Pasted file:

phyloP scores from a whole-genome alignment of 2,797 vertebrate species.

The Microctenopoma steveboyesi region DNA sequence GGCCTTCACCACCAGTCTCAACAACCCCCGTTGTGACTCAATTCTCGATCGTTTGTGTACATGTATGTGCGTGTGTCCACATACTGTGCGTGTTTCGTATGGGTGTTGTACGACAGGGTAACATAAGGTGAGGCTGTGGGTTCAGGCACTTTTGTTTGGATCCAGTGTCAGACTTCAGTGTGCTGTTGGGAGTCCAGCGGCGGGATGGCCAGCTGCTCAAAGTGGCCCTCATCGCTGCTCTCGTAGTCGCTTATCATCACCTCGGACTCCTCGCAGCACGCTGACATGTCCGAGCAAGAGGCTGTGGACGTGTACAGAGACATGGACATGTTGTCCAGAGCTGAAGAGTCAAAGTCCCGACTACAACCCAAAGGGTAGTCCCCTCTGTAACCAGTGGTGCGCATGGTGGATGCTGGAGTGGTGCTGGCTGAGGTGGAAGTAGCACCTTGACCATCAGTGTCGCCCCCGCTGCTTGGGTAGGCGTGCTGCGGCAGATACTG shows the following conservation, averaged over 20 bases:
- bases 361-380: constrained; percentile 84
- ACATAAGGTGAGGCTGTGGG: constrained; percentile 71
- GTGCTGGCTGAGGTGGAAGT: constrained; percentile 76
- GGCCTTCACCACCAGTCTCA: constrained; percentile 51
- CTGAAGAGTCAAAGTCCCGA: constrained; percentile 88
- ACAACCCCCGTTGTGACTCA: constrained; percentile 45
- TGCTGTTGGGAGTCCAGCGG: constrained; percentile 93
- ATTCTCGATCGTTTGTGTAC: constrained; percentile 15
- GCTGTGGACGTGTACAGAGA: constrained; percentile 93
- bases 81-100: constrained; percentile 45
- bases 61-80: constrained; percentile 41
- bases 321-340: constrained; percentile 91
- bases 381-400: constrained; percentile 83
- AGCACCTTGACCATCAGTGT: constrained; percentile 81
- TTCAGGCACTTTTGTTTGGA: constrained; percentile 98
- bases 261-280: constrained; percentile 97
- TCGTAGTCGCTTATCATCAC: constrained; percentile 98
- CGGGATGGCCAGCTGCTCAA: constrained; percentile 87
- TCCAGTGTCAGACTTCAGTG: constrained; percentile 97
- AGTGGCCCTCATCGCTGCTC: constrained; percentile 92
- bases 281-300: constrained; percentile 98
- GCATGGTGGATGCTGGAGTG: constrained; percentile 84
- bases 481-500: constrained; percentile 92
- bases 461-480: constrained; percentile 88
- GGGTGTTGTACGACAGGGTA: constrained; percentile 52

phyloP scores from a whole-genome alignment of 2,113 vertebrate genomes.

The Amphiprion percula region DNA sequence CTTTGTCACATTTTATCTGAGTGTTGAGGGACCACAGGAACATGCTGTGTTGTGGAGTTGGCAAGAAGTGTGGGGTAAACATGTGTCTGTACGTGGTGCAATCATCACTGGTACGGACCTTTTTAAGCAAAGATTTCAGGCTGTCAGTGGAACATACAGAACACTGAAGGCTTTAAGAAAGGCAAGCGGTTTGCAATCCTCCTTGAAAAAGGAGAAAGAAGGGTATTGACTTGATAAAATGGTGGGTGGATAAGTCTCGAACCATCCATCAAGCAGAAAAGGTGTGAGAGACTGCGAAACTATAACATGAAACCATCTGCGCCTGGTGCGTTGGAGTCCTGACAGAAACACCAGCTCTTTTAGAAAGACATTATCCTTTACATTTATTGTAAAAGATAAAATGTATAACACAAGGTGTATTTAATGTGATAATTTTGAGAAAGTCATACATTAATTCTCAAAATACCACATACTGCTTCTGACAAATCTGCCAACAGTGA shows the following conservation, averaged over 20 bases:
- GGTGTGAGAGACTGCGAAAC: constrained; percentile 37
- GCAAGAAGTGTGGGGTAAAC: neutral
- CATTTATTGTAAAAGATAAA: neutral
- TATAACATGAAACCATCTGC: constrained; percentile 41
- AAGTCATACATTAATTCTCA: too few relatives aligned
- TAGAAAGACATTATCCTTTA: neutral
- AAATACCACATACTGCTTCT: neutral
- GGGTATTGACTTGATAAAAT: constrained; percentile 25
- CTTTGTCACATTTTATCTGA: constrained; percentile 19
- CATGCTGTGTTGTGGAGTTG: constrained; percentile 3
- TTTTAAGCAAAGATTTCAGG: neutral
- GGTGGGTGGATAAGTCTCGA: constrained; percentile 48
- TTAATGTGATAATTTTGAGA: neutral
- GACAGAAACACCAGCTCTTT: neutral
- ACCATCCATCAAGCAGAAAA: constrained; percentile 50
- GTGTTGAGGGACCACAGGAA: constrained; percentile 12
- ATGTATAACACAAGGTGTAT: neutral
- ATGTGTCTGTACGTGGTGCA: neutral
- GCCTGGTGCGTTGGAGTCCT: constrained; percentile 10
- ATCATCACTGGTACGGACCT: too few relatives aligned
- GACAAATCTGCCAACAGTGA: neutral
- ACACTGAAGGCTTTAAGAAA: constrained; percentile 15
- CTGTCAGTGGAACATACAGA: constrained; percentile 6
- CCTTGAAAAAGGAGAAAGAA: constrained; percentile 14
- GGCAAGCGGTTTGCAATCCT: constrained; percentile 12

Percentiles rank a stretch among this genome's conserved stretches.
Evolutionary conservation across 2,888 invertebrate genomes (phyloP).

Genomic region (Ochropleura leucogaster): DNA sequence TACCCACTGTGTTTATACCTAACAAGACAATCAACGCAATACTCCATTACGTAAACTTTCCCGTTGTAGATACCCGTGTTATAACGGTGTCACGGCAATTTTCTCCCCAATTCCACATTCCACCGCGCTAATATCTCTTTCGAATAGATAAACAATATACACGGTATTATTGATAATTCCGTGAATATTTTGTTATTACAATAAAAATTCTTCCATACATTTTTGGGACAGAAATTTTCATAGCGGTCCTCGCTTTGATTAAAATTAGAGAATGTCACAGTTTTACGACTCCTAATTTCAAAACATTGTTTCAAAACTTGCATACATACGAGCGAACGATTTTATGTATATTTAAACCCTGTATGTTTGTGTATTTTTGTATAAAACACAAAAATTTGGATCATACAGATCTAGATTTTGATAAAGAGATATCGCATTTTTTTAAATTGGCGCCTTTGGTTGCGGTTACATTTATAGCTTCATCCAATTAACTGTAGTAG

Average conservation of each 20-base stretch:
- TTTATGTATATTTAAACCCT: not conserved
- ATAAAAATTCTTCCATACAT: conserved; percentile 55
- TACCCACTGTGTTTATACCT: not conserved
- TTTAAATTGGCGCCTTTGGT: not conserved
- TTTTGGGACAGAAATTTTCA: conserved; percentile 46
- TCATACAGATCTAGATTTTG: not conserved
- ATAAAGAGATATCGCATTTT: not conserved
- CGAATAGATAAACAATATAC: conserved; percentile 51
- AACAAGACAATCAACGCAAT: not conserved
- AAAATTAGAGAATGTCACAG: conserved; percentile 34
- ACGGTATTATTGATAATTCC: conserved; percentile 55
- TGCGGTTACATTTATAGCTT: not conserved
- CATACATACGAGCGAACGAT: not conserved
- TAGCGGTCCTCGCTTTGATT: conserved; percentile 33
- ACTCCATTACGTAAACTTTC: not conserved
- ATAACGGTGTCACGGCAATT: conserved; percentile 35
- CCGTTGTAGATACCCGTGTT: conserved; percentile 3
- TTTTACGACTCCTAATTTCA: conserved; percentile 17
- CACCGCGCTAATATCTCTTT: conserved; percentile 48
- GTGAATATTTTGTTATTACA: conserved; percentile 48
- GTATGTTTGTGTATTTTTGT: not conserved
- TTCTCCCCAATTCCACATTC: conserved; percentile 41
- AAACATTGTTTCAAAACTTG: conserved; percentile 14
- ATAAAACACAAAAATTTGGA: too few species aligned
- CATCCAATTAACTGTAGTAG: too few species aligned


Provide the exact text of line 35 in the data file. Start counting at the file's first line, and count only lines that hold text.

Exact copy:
- TAGAAAGACATTATCCTTTA: neutral